You shouldn’t have a gun until you are 25, research suggests.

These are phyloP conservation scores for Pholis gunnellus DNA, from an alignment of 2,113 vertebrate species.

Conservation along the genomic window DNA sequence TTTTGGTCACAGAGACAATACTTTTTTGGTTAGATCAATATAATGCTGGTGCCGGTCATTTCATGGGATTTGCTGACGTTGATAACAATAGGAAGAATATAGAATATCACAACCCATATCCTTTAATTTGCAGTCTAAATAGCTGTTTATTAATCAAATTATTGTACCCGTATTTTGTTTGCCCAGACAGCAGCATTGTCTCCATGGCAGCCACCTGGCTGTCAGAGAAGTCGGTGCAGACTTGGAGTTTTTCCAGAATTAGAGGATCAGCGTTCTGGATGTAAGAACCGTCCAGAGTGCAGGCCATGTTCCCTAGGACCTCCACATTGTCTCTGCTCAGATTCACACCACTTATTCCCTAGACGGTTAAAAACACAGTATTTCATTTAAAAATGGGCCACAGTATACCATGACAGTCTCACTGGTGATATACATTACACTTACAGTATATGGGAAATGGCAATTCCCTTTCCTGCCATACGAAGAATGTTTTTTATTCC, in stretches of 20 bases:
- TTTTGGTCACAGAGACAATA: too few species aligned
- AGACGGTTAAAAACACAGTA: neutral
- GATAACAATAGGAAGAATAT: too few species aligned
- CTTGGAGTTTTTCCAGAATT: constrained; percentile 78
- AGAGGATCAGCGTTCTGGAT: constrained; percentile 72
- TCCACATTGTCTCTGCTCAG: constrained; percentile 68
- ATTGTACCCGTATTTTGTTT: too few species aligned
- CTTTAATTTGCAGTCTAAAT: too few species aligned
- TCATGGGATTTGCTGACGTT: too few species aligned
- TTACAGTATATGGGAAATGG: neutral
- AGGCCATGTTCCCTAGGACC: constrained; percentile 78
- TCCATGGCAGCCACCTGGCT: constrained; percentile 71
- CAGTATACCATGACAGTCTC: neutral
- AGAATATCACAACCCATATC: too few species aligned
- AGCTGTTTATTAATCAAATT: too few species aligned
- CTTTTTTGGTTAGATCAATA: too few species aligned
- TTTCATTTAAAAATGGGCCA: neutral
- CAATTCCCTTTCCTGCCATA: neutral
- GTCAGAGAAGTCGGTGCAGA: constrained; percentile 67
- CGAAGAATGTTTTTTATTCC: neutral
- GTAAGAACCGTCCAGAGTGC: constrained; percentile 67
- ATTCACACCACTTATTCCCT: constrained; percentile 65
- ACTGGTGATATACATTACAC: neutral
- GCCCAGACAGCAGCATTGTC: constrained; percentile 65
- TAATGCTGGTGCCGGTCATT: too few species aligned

When I was 16, some friends and I snuck out of school at lunchtime to go to McDonald’s on a rainy day. We had less than an hour to accomplish our mission, so I was rushing — and frustrated to find myself behind a slow-moving car. Even though I knew the treads on the tires on my dad’s sedan were worn, with all my six months’ experience on the road, I tried to pass on a two-lane road. We hydroplaned at 55 mph and hit an oncoming car. My dad’s car was totaled, as was the car we hit. Everyone was wearing seat belts, and remarkably, no one was severely injured, although my best friend’s head cracked the window, and I think I lost consciousness for a couple of minutes. But had things gone differently, my poor judgment and impulsive act could have killed several people. Whereas many of us know the dangers posed by young drivers, a key risk factor that has received too little in discussions of gun violence is age. People between the ages of 17 and 24 constitute just over a quarter of the population in the United States, but they commit more than 55 percent of the murders — and most use firearms. The pattern of murder offenses by age shows a clear arc: It rises sharply in the late teens, peaks between the ages of 20 and 24, and then begins to decline. There are developmental reasons people in their late teens and […]

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